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Top 7 protein-rich plant milks

protein rich plant milks

Would you like to know which are top 7 protein rich plant milks?

Let’s see!

Homemade plant milks are a great source of protein, but do we truly know which one is the highest in protein? I wanted to clear things up so I crafted this short article in order to show you all. It’s similar to the post where we told you how to boost the milks’ calcium content, so we also added a small bit on how to increase the protein content of the milks at the end of this one.

Talking about them milks, some of them are known indeed for their higher protein content, such as soy and almond milk. The others might surprise you!

For example,

did you know that all sunflower seeds, hemp and peanuts have more protein per gram than almonds do?

And even sesame seeds have the same amount of protein!

We believe it’s important to know these nutritional values, since they will allow you to pick a milk which suits your needs, not needing to depend on what’s trendy at the moment! That’s great since not everyone enjoys soy, and almonds can be pretty expensive. See how it’s helpful to know their protein content in order to choose?plant milk highest protein seed

Here you can find the amounts per 100 grams of food:

  • White soy 35 gr
  • Sunflower seeds 28 gr
  • Peanuts 25 gr
  • Hemp 25 gr
  • Pistachios 21 gr
  • Almonds 21gr
  • Sesame 20 gr

Pay attention, though; not every single gram of protein goes straight to the milk. Some studies carried out with tigernut horchata shows that around 40% of the tigernut pulp stays in the pulp. Even after doing some calculations assuming that only 60% of the protein goes to the milk, we obtain pretty good numbers.

plant milk best protein contentPlant milks ranked by protein quantity:

  1. Soy milk 21 gr
  2. Sunflower seed milk 16,8 gr
  3. Peanut milk 15 gr
  4. Hemp milk 15 gr
  5. Pistachio milk 12,6 gr
  6. Almond milk 12,6 gr
  7. Sesame milk 12 gr

These values are great enough, but if you need to go the extra mile and add even more protein, we have some tricks which are easy to use when you have a Vegan Milker:

  1. You can use double the amount of seeds per litre of water, ie: 150 or 200 grams instead of 100 grams. This will also make the milk more palatable!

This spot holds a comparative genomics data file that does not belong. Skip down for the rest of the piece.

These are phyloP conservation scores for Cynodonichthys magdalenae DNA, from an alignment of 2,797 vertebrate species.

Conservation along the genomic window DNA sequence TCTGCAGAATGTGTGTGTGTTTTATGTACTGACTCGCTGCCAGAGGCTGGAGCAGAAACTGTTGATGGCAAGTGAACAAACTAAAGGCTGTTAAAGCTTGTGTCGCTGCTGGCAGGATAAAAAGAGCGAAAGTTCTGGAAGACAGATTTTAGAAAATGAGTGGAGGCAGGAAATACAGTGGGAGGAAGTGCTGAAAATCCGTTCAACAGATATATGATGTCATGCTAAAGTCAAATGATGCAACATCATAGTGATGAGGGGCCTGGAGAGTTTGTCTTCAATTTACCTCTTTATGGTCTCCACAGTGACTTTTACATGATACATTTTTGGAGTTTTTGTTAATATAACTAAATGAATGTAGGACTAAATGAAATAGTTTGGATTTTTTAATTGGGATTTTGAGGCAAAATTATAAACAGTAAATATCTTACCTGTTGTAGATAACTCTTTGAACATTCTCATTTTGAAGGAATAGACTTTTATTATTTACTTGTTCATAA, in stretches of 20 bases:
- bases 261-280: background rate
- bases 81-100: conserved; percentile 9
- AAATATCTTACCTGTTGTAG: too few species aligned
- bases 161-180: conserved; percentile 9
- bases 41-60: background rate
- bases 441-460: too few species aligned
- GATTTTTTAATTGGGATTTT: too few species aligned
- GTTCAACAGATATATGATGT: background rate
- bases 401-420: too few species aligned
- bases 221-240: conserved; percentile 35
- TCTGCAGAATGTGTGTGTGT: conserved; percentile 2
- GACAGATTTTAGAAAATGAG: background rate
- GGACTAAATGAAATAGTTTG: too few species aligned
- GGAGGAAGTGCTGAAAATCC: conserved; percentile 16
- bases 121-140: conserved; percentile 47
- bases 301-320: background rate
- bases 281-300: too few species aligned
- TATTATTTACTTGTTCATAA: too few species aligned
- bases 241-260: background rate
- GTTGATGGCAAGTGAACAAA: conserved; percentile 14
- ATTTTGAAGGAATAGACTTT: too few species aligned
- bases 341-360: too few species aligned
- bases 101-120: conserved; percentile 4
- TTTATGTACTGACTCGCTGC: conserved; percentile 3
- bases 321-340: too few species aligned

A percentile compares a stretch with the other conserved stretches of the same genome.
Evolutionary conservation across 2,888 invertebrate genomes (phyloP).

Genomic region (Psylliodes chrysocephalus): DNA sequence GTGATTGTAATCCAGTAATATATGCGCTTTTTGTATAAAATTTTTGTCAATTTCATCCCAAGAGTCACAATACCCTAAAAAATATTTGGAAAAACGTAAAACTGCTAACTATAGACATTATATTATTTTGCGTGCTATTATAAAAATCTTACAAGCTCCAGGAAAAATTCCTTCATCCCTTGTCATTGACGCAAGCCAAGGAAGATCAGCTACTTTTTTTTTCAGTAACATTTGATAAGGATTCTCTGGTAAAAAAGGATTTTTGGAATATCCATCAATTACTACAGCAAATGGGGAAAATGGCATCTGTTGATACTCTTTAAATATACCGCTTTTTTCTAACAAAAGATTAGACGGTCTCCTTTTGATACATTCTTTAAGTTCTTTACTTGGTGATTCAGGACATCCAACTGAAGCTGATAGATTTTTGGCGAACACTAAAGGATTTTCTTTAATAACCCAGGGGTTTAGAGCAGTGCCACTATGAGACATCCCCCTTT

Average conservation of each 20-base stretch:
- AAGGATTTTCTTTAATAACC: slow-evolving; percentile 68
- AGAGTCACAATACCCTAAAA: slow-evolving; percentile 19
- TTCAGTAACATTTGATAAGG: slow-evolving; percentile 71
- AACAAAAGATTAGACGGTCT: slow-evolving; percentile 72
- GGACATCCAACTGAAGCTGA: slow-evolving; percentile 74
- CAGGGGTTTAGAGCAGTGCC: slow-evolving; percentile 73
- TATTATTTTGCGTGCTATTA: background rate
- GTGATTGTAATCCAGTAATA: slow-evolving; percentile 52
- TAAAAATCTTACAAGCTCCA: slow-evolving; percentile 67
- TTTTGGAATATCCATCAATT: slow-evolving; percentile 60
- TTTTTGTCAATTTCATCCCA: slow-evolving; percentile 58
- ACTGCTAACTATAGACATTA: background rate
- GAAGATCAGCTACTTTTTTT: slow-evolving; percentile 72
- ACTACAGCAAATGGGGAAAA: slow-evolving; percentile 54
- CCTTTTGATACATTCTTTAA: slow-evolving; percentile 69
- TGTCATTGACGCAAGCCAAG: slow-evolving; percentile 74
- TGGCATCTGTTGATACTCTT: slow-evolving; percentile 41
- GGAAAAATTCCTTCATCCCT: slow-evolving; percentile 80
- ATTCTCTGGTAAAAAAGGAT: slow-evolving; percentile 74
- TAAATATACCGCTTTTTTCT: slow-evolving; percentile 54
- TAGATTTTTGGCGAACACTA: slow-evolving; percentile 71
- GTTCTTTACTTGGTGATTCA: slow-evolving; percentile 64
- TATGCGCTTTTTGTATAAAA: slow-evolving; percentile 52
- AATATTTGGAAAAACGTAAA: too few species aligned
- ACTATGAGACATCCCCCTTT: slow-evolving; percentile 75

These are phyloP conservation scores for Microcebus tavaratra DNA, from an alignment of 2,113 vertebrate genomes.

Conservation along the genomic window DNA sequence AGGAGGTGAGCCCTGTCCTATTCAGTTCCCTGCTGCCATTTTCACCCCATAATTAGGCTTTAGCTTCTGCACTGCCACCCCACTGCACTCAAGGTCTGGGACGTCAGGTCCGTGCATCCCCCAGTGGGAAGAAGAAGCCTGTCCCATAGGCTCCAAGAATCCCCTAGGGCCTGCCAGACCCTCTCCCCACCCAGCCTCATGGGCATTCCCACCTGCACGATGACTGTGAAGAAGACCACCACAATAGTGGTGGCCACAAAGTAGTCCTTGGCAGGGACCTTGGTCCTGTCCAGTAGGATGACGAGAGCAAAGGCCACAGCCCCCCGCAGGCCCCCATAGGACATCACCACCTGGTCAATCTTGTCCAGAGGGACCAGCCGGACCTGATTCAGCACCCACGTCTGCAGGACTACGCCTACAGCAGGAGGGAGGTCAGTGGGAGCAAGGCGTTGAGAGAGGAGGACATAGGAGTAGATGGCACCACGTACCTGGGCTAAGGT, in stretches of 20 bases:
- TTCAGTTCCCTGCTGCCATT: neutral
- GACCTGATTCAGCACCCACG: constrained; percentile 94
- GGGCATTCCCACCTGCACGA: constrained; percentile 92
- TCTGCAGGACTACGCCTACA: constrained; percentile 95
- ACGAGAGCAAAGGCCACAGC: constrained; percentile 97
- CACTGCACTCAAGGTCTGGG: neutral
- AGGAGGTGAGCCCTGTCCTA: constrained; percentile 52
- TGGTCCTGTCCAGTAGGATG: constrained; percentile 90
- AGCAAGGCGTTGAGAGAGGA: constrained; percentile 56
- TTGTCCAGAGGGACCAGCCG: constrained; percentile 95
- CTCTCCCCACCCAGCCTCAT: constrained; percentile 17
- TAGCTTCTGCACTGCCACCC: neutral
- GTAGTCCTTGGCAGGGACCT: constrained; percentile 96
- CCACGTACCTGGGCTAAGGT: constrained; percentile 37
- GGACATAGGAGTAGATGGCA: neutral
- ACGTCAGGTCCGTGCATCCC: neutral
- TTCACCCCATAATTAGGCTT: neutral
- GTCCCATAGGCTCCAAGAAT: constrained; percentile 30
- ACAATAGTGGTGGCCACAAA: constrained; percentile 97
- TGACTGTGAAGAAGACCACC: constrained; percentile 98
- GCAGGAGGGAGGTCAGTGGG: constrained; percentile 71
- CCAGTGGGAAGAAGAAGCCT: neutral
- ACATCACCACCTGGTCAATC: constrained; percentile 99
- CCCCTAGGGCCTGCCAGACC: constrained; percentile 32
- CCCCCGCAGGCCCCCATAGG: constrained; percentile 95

2. There’s also the option to add a handful of these more protein rich seeds and nuts to milks which are lower in protein otherwise, such as milks made from grains. This will also make them tastier!
  3. If you enjoy smoothies or shakes, you can use these milks as a base, combined with some fruit. It’s such a nutritious idea and a great way to get some extra plant protein. Here’s a great article by Conasi with ideas on how to boost the protein content of your smoothies or shakes using plant milks.
  4. Last but not least, you can also add some condiments such as spirulina to your plant milks. The flavour is great, but it can be pretty pricey to use every day.

We hope this article can help you when it comes to choosing a higher protein plant milk or boosting any milk’s protein content (and tastiness!)


Other interesting articles:

  • -30%

    Vegan Milker Classic

    37,75 $(US)
  • Vegan Milker Soul

    Vegan Milker Soul

    45,50 $(US)

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  1. Jip

    What, exactly, is calculated in the overview “Plant milks ranked by protein quantity:”?
    If I take 100 grs of soy beans and add 0,9 ltr water to make soy milk, The soy is 10 % of the total amount (in grammes). Even if all soy protein gets in the milk I can only have 3.5 gr protein in 100 gr. milk, making 3.5%. Hope to learn what is calculated, then….

    • lechevegetal

      Hi Jip,
      what we have done has been a very simple calculation as an approximation. The criterion we have used to make the ranking of the milk with more protein is the amount of protein that the seeds have. The seed that has the most protein will be the one that gives us the milk with the most protein.
      Another calculation is how much protein from that seed passes into the milk. I have taken as a criterion a scientific study that was made with tiger nut milk, to see how much nutrients of the seed pass to the milk. This study tells us that 60% of the seed protein is transferred to the milk. With this data I have calculated the percentages of protein in the milk.
      I take soybeans as an example. 100g of white soybeans contain 35 g of protein. 1 liter of soy milk is made with 100g of seeds, but only 60% of the protein is transferred to the milk.
      So 1 liter of soy milk contains 21 g of soy protein.
      If I am wrong about anything, please let me know. Thanks for asking.


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